Technically you could do binary conversion with a single comparator, and subtract then recycle the residual with a halved reference each iteration. But then you'd basically have a slow SAR. And that's boring. Plus without stupidly high-tolerance components you'd lose precision with each iteration. If you use 0.1% components, after four iterations your cascading error would be as high as 0.4%, above the LSB precision of an 8-bit converter. At 8 iterations you'd be looking at 0.8%, invalidating your lowest two bits of precision.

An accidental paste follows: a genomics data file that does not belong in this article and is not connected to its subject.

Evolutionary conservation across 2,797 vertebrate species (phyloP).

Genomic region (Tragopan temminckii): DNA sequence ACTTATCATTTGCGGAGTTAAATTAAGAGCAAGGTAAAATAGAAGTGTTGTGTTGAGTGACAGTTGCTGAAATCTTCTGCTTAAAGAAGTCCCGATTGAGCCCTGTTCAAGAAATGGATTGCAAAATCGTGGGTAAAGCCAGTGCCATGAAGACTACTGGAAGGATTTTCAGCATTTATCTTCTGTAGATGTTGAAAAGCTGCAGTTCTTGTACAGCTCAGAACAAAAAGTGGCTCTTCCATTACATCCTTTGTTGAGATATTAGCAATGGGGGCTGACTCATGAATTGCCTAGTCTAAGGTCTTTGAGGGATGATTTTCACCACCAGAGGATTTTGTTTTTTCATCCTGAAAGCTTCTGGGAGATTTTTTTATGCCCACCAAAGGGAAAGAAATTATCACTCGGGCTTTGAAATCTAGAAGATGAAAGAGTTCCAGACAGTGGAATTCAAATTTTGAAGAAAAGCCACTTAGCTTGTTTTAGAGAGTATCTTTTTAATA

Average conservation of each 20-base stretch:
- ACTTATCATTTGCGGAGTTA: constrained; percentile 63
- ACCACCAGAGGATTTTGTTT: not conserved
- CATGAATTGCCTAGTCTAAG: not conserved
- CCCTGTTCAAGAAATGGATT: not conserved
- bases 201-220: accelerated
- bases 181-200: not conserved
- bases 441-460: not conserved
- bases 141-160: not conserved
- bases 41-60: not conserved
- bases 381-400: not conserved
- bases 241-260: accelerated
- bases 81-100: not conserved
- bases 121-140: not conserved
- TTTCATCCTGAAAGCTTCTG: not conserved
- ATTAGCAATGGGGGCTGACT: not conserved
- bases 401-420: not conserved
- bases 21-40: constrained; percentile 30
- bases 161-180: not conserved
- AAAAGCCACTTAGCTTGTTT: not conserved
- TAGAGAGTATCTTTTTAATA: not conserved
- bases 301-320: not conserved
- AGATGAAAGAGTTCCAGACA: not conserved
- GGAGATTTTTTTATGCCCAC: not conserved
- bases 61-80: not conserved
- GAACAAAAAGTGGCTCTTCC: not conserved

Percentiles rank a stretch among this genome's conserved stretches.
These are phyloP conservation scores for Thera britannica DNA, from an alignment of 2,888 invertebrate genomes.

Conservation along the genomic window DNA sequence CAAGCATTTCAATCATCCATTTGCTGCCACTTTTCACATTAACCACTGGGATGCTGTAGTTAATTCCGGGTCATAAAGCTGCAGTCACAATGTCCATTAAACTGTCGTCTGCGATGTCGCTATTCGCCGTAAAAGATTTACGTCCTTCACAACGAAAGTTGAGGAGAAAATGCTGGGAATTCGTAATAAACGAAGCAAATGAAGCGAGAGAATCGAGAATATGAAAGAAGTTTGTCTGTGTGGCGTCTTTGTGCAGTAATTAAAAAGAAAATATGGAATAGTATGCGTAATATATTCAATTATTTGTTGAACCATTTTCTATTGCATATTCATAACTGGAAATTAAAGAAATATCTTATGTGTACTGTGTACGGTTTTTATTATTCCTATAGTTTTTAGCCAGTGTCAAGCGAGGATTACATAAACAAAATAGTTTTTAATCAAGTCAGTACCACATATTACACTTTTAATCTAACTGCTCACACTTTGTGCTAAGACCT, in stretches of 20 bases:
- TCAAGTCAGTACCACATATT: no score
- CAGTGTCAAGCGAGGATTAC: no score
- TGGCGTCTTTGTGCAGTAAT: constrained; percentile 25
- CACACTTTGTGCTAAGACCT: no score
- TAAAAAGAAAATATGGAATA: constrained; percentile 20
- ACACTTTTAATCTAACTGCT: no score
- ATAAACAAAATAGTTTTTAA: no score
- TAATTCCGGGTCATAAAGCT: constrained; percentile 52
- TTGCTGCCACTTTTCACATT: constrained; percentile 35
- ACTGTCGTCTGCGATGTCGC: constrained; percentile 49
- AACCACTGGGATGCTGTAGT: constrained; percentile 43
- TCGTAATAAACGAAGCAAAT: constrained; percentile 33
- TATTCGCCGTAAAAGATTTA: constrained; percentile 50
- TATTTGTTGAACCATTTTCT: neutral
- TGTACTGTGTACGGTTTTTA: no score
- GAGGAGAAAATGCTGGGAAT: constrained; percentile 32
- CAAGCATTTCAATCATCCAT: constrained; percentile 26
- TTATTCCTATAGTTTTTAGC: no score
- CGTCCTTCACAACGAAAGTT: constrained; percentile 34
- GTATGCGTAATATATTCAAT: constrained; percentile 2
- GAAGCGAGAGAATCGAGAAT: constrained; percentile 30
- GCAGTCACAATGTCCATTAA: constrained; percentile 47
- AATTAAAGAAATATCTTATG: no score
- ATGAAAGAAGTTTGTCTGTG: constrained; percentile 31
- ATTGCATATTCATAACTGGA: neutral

UNLESS - with each iteration you go back to the original signal and subtract the full binary measurement to date (probably using summing amplifier DAC would be easiest), which then the residue doesn't get obscured by cascading measurement error. I'd probably use a system like that on the tenths direct-driver nixie VRM because I'll probably want 3 or 4 decimals of display which means multiple iterations. Actually, that'd be pretty difficult unless I also held the divider value after each iteration to make summing easier. With each iteration grab the previous summed value and add to it the current order's value, then hold that for finding the current order's residue and for adding into the next order's absolute measure value. But that seems unnecessarily complex. A 3-digit display would only see 0.3% error which is probably good enough.

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